The opinion of the court was delivered by: GREENE
HAROLD H. GREENE, UNITED STATES DISTRICT JUDGE
Plaintiff, a member of the International Brotherhood of Teamsters (IBT) and a smaller organization known as Teamsters for a Democratic Union (TDU), sought a temporary restraining order under the Labor-Management Reporting and Disclosure Act of 1959 (LMRDA), 29 U.S.C. §§ 401 et seq., charging that the IBT was violating his right to a meaningful vote and to speak effectively to other members about a proposed collective bargaining agreement. Specifically, plaintiff sought to delay balloting on the proposed National Signal Delivery Service Agreement until ten days after he had been provided a copy of the complete national agreement. This would enable him to study the Agreement and to disseminate literature to his fellow members expressing his views and the views of the Teamsters for a Democratic Union (TDU).
A hearing on the motion was held on November 4, 1988. At the hearing, the union stated that it was providing copies of the complete agreement to local unions. Members could inspect the agreement at the union offices, but the IBT was not providing copies to members or directing its local offices to make copies available to members. Because the complete agreement, with all of its local supplements, was hundreds of pages long, the Court suggested that interested members would not be able to examine the agreement fully unless a copy was made available to them.
Claiming that he prevailed in this case, plaintiff now seeks to recover attorneys' fees and costs. A prevailing party in a suit brought under the LMRDA is entitled to attorneys' fees under the common benefit doctrine. Hall v. Cole, 412 U.S. 1, 36 L. Ed. 2d 702, 93 S. Ct. 1943 (1973). Thus the question is whether plaintiff is the prevailing party in this case and whether the lawsuit provided a benefit or service to union members.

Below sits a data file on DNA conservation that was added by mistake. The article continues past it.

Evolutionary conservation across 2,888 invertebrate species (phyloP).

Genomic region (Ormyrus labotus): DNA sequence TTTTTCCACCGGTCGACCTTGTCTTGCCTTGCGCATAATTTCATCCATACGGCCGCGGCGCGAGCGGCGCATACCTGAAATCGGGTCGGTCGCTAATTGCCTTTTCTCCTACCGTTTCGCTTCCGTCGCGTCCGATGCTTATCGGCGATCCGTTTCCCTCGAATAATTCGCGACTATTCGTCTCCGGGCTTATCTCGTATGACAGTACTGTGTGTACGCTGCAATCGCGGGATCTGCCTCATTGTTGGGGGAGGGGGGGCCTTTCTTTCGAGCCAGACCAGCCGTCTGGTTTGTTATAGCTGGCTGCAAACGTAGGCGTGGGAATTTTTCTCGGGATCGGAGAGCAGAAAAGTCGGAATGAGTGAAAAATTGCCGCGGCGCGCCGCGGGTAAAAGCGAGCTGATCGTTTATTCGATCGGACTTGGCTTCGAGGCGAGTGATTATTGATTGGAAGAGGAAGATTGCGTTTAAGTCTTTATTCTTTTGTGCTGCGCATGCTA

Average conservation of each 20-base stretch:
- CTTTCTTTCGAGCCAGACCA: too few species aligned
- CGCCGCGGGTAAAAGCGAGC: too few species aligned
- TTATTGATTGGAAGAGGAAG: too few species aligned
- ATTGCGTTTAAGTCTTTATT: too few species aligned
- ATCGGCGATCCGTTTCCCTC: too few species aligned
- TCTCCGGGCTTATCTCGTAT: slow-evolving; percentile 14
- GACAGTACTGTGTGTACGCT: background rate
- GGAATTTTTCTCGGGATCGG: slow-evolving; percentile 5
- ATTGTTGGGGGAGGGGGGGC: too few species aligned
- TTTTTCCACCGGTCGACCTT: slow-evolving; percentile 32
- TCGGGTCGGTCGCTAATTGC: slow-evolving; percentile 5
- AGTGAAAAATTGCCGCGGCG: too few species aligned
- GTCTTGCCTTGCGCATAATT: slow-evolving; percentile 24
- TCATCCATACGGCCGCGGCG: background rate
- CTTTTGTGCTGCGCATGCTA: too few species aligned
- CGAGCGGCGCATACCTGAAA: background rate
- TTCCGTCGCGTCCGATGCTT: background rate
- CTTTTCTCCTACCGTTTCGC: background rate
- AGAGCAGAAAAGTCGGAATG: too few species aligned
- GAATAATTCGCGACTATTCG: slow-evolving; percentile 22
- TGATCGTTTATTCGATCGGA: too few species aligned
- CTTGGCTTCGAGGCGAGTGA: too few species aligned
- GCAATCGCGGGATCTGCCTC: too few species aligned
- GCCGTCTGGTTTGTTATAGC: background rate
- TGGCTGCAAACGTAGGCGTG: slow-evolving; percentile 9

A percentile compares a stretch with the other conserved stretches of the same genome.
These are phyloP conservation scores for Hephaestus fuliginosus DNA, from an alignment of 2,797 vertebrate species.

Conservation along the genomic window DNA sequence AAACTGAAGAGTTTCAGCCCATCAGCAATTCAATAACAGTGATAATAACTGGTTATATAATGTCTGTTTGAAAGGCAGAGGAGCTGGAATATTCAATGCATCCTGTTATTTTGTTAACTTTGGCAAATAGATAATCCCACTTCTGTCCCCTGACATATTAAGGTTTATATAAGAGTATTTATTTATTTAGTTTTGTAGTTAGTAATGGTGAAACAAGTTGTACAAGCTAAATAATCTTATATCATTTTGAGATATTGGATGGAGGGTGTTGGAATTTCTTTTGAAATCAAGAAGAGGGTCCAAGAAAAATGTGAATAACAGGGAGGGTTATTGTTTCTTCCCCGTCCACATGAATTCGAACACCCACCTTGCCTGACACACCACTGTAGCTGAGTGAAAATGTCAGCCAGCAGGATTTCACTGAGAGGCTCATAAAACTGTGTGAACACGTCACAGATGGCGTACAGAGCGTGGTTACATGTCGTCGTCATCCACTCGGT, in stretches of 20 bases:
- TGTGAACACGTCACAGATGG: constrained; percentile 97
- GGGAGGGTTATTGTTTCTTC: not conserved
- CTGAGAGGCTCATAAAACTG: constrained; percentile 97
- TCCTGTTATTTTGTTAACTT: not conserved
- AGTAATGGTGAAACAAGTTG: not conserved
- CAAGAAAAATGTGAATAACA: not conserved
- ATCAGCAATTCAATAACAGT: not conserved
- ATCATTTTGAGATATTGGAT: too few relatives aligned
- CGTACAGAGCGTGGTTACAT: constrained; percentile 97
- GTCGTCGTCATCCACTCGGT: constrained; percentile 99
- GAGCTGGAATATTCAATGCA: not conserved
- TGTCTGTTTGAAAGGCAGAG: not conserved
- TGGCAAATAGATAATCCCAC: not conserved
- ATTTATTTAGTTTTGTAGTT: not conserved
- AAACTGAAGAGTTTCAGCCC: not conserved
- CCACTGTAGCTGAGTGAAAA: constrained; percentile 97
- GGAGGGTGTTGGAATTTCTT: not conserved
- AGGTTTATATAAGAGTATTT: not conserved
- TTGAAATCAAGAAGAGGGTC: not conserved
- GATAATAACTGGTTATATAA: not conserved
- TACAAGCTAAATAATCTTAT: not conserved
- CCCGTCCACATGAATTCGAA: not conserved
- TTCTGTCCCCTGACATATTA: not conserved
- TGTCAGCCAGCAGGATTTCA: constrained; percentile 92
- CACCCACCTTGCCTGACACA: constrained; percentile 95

For purposes of recovering attorneys' fees, a party need not proceed to judgment on the merits in order to be considered the prevailing party. All that is necessary is that the suit is not frivolous, the party substantially obtains the relief sought and that the lawsuit is an important factor in obtaining that relief. See Grano v. Barry, 251 U.S. App. D.C. 289, 783 F.2d 1104, 1108-11 (D.C.Cir. 1986); Commissioners Court of Medina County, Texas v. United States, 221 U.S. App. D.C. 116, 683 F.2d 435, 440-41 (D.C.Cir. 1982).
Prior to the institution of this lawsuit, plaintiff had received no answer from IBT regarding his request for a complete agreement. The date of the balloting was fast approaching, although plaintiff had limited information as to what the date was. Defendants have provided no evidence that they intended to provide plaintiff with the information he sought even in the absence of a lawsuit. To the contrary, even at the hearing on the motion for a temporary restraining order, the IBT indicated that it did not intend to provide copies to members, but rather would allow them to inspect the complete agreement at local union offices. It was not until after the hearing, and after the Court had expressed doubt as to whether the inspection of the agreement at union offices would be sufficient, that the union made copies of the full agreement available to plaintiff.
In examining whether there is a causal relationship between litigation and results, Courts can "consider the chronological sequence of events and draw conclusions from the facts at hand." 683 F.2d at 442. The chronological sequence of events in this case indicates that the litigation was an important factor leading to plaintiff's receipt of the full agreement he sought. Thus although it was not ultimately necessary for the Court to grant plaintiff's motion for a temporary restraining order, plaintiff's suit was not frivolous and it was an important factor contributing to plaintiff's eventual receipt of the information he sought. Plaintiff is the prevailing party in this action.
Defendants contend that attorneys' fees are not available under the common benefit doctrine in this case. They argue that because plaintiff did not obtain copies for other members the information obtained by plaintiff was primarily for his personal benefit. Because it is clear that plaintiff's purpose in seeking the information was to prepare and disseminate literature regarding the complete ...